Cardiac adiposity and arrhythmogenesis in patients with type-2 diabetes mellitus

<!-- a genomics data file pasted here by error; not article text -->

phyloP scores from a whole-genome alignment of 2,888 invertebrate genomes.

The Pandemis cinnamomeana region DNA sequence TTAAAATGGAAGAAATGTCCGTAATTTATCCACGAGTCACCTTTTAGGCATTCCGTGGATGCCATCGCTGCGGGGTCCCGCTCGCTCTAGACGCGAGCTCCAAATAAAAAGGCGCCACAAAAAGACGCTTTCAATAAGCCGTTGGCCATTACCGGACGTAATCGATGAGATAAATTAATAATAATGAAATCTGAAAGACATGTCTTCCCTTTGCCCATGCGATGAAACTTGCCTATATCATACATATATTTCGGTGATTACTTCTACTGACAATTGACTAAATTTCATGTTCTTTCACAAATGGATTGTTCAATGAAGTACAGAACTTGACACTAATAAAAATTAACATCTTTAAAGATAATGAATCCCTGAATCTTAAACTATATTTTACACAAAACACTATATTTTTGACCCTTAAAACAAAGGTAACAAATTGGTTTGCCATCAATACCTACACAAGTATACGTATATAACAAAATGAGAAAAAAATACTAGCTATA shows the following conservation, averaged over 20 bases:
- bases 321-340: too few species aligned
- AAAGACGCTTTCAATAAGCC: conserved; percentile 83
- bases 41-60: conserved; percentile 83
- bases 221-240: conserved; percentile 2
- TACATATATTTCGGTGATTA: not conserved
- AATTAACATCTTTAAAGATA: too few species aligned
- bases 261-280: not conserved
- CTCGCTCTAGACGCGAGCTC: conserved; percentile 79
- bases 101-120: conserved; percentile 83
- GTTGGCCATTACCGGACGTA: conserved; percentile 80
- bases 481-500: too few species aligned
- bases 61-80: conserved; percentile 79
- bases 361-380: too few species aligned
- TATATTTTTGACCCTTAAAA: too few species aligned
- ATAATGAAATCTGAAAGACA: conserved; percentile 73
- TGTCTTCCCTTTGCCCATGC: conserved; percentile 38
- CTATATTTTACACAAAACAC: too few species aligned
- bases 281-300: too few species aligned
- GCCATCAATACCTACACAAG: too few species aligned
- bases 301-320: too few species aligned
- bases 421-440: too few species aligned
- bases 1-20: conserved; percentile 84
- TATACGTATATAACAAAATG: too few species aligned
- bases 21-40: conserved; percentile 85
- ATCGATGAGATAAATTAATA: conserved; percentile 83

2021-06-16

Abstract